5 Things I've Learned From the Global Entrepreneur

I've met entrepreneurs all over the world, from all different walks of life, and many of the valuable lessons I've learned were in far-flung places. From being in the Peace Corps to combing through refugee camps, I was often awestruck by entrepreneurs from Bolivia to Uganda who were creating amazing businesses with little funding and resources. These were mothers setting up small shops to feed their families; ambitious, responsible children trying to build better lives for themselves; and teens who created a product or service that addressed an everyday problem. These people didn't think of themselves as entrepreneurs--this was their way of life--yet they possessed incredible qualities that every entrepreneur should have. Here's what I learned from them...

1. How to be resilient

The most impressive entrepreneurs I've met were people who leapt over hurdle after hurdle and kept going, no matter how seemingly insurmountable the barrier was. I've seen refugees who have shown up to camp with literally nothing and created businesses within two weeks, whether it was Somali girls who created makeshift beauty shops or people in Myanmar who'd resell their rations to make money. These people embody the idea that you don't need venture capital funding to create a business that impacts the community--you need to be resilient and keep going in spite of the challenges. With a little ingenuity, the entrepreneurs I met were able to recognize what their communities needed and find a way to provide it. This brings me to my next point...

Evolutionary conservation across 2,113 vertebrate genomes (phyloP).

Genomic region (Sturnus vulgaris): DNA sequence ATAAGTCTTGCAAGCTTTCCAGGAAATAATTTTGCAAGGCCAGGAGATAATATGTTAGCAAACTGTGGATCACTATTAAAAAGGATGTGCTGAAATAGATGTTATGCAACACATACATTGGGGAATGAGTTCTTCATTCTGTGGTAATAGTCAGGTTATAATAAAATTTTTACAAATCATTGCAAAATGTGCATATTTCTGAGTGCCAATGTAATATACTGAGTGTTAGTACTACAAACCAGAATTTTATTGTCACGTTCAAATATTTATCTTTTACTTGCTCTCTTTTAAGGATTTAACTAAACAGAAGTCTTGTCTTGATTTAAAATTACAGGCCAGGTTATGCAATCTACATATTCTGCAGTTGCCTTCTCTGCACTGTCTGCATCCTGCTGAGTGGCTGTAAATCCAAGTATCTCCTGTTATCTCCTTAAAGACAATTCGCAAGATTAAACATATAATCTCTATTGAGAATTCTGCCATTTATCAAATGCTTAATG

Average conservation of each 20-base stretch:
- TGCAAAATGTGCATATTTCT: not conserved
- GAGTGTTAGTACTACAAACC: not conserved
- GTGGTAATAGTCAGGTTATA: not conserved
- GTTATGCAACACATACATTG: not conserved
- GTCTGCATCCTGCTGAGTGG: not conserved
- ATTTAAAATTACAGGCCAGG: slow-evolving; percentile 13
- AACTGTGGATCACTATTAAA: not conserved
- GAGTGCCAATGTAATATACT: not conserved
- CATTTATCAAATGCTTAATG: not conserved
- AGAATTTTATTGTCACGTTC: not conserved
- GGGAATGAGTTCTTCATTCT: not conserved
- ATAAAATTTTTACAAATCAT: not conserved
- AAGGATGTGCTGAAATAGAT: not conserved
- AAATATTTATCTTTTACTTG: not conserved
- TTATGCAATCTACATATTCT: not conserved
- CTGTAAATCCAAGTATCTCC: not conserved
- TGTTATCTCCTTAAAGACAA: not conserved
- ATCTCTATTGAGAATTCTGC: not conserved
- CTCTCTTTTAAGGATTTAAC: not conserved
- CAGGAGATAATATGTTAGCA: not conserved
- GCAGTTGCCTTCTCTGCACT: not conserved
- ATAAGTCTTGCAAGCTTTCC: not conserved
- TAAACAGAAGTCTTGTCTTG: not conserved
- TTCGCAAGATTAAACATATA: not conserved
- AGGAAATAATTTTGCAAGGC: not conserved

2. You have to understand your market

In the developing world, knowing what your community needs is obvious. Food, water, shelter, access to healthcare--these are all starting points for businesses. But you also have to know when there's a demand for something less crucial that will have widespread appeal outside of the community. In Bolivia, I saw a number of people halt their everyday work during avocado season so that they could pivot and profit from corn harvest. They did well for themselves by jumping on an opportunity that came from knowing what people would want. Pivoting is driven by a need to survive, and you're only successful at it when you understand the market. No matter where you're from or what you do, you have to be selling something that people not only need, but want--and this comes from having your finger on the pulse of what people are going to want next.

3. What it really means to bootstrap